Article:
The House and Senate Subcommittees on VA, HUD and Independent Agencies (known colloquially as “VA-HUD”) are responsible for appropriating funds to the National Science Foundation (NSF), the National Aeronautics and Space Administration (NASA), and the Department of Veterans Affairs (VA), in addition to the huge Department of Housing and Urban Development and a host of smaller agencies. Both House and Senate VA-HUD Subcommittees hold formal hearings to which the heads of the agencies are invited, and Members of Congress take turns asking questions of the agency directors on the record. In addition, the House VA-HUD Subcommittee holds what is known as “public witness testimony,” for which outside groups (including associations, coalitions, etc.) request and are given slots for representatives to appear before the Subcommittee. Because NSF, NASA and the VA provide grant funding to psychological researchers, APA’s Public Policy Office is a strong, active player in the VA-HUD appropriations process and each year requests one of the five-minute public witness testimony slots.
On March 25th, APA’s then Acting Executive Director for Science, Merry Bullock, testified before the House VA-HUD Appropriations Subcommittee (click here to view the Subcommittee’s website). APA’s testimony (view the full written testimony (here) highlighted concerns about the Administration budget request for psychological research within each of these agencies. APA and the larger Coalition for National Science Funding urged the Subcommittee to increase both the overall funding for NSF and the line item support for the special research priority in the Social, Behavioral and Economic Sciences (“Human and Social Dynamics”), over and above the President’s request. At NASA, the Administration’s request for both the Office of Biological and Physical Research and the Office of Aero-Space Technology appears adequate, but APA provided concrete suggestions for strengthening psychological and human factors research programs in each. The VA’s research budget was actually cut in the President’s request, and APA and a veterans’ medical care and research coalition made a forceful case for congressional intervention to restore these funds. Across agencies, Bullock stressed the need for continued, strong investment in human-centered research, even given the current climate of tight budgetary constraints on discretionary spending and a host of competing needs.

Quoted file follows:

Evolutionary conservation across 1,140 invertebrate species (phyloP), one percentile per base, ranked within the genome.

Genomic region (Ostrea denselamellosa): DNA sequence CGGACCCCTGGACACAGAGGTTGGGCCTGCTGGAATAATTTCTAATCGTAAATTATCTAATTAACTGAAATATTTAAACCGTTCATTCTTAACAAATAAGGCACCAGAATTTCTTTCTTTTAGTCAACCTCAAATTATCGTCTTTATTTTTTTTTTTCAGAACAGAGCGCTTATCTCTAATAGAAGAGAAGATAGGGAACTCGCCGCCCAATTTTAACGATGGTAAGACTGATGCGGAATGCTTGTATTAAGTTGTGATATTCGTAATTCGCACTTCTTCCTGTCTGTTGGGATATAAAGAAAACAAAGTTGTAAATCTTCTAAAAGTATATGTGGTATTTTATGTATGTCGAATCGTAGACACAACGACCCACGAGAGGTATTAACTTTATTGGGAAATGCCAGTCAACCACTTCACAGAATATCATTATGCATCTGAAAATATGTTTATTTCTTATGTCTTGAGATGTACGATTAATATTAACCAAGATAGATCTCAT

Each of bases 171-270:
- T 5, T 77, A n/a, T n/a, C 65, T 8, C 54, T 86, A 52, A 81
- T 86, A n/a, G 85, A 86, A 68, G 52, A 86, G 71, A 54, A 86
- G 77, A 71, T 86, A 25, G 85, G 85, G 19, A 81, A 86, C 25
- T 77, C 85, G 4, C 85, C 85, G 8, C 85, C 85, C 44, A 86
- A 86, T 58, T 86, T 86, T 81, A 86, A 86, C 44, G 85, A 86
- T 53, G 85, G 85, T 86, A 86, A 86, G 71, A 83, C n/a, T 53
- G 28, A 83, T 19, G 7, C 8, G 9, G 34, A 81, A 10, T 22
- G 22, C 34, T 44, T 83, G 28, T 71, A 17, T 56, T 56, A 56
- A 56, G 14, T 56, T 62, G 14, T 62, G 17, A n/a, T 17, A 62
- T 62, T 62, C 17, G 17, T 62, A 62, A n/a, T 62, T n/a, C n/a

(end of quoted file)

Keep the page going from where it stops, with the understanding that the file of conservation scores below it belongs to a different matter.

APA’s CEO, Norman Anderson, will testify later this month before the House Appropriations Subcommittee that directs funds, within the Department of Health and Human Services to the National Institutes of Health, the Centers for Disease Control, and a variety of other health agencies as well as the Department of Education. We are still waiting to hear if APA will be granted a public witness testimony slot before the Senate Appropriations Subcommittee on Defense in early May.
Public witness testimony is one of many advocacy strategies the Public Policy Office staff put into action during the often frenzied appropriations process. For those Subcommittees that do not conduct public witness hearings, APA submits written testimony to subcommittees for inclusion in their deliberations. We also conduct numerous “Hill visits,” (meetings with staff and/or Members of Congress) alone or in conjunction with various coalitions; we bring in psychological researchers to testify at topical hearings before Congress and present at APA-sponsored congressional briefings; we sponsor scientists who showcase their research during lobby day research exhibitions; we train groups of psychologists in advocacy and arrange for them to meet with their congressional delegations here in Washington as well as back at home; and we activate our grassroots to call Congress when we need to garner support for (or ensure defeat of) a bill. We encourage all of our psychological scientists to keep up with these legislative issues through our monthly Science PPO e-newsletter, SPIN Science Policy Insider News [now APA Science Policy News] and our PPO grassroots network, PPAN (Public Policy Action Network). Sign up now and be a part of APA’s science advocacy network in Washington! Visit SPIN and PPAN for more information.